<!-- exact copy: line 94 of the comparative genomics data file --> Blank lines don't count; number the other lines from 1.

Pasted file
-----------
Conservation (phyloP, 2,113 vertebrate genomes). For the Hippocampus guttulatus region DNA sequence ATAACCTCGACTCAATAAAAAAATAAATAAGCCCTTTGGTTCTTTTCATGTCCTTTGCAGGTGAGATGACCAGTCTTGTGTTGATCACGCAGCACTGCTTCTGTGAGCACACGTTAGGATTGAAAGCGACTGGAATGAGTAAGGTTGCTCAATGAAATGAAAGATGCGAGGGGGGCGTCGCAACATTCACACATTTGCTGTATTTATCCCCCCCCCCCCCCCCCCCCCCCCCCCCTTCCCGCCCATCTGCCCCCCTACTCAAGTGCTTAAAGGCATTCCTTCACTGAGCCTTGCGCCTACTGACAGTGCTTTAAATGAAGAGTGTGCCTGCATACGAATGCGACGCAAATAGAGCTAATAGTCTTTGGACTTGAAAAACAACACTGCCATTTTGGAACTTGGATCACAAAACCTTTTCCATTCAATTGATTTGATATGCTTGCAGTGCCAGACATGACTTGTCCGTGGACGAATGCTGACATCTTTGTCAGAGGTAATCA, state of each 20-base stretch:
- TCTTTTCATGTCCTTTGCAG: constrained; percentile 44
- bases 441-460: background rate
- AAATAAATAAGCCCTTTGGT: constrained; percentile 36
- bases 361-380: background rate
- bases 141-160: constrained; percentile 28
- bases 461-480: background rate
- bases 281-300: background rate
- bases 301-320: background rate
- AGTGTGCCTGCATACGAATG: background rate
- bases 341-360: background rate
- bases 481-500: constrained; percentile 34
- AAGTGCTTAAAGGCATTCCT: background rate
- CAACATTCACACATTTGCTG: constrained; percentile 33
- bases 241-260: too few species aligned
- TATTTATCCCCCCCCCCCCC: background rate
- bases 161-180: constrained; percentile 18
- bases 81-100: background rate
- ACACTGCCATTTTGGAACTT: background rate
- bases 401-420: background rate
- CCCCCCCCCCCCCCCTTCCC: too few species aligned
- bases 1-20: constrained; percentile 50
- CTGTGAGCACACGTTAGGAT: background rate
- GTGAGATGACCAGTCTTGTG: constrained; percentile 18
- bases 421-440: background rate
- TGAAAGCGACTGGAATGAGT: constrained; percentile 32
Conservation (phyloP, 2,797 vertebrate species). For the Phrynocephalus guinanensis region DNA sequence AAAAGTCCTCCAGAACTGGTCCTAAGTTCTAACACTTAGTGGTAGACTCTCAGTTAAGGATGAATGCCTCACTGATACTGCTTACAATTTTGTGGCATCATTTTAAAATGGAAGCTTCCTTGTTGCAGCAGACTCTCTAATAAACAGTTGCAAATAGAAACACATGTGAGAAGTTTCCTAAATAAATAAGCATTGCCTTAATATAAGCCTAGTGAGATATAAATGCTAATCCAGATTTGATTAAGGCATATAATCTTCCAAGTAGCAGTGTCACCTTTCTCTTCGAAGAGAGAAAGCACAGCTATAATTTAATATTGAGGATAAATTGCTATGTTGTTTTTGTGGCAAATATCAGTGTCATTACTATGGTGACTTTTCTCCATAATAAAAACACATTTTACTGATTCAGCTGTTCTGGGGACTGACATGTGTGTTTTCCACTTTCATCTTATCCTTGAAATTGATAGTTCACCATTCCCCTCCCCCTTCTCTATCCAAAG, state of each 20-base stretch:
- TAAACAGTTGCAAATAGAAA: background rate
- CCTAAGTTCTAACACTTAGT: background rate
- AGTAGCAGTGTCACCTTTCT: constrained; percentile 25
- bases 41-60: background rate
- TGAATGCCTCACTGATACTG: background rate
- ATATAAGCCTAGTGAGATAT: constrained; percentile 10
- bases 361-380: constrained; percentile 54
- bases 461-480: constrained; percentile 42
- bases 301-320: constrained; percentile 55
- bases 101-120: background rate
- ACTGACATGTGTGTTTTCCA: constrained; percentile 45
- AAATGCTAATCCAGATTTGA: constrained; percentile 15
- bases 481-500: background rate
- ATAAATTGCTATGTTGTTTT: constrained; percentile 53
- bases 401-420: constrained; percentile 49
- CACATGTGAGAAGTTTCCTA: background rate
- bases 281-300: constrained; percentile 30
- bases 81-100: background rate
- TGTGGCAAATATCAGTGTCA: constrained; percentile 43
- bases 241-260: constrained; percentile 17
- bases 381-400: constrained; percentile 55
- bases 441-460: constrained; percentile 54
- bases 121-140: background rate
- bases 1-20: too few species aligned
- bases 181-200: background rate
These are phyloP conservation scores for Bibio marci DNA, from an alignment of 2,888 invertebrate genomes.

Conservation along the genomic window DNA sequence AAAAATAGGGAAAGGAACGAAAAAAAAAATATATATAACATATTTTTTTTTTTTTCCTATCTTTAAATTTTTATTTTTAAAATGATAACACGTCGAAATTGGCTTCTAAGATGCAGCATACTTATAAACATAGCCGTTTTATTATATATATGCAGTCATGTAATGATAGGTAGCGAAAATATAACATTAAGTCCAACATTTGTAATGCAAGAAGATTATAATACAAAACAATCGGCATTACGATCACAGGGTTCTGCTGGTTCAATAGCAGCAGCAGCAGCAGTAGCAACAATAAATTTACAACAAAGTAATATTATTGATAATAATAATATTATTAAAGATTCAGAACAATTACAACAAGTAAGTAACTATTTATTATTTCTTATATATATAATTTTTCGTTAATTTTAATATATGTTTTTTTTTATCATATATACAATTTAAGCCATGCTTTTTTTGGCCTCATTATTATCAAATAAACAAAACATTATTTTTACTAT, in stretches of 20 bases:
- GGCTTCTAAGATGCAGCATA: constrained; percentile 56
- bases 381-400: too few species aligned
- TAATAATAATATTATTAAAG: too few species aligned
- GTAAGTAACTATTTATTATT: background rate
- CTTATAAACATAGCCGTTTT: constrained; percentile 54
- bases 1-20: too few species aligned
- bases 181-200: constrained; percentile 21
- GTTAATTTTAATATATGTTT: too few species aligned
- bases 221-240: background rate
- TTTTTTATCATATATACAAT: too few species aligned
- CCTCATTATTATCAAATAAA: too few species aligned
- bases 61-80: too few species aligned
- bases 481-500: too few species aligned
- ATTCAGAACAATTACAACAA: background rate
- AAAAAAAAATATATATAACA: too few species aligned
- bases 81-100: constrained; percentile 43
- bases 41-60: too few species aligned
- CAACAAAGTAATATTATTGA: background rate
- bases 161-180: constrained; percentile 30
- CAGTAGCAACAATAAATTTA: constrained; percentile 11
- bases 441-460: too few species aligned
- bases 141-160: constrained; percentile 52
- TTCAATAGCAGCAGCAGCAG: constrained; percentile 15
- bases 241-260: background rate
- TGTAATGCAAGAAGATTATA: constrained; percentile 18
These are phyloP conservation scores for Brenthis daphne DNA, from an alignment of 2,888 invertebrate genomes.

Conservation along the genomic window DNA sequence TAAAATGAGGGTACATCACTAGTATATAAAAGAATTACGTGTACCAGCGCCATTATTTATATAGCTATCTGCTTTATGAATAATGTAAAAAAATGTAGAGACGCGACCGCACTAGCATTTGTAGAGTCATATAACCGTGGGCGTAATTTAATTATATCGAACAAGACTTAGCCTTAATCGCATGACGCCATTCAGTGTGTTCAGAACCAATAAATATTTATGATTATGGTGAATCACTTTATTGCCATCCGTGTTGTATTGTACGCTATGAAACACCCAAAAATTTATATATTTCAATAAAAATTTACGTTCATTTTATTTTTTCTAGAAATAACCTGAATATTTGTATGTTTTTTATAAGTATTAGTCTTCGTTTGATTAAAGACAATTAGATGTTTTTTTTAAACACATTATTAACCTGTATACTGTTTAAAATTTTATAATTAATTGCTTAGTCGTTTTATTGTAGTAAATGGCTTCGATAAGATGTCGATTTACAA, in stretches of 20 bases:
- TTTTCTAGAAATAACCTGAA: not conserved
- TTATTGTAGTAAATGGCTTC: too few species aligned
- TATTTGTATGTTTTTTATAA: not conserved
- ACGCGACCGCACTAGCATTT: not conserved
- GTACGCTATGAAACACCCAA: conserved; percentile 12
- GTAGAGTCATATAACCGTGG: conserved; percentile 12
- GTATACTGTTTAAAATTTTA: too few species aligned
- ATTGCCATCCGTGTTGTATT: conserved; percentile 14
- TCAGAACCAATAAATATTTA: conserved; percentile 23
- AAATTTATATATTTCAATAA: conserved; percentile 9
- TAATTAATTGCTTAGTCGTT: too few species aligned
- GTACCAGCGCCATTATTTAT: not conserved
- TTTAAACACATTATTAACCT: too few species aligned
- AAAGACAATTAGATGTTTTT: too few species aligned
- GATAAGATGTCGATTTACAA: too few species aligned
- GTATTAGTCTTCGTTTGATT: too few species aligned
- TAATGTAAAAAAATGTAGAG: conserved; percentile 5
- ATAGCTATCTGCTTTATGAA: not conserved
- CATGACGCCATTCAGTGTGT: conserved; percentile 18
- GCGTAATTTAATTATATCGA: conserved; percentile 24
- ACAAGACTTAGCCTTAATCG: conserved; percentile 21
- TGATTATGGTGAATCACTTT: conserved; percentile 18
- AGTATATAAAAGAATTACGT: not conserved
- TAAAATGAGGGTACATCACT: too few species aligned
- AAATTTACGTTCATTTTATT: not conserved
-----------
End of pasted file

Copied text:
- TTTAAACACATTATTAACCT: too few species aligned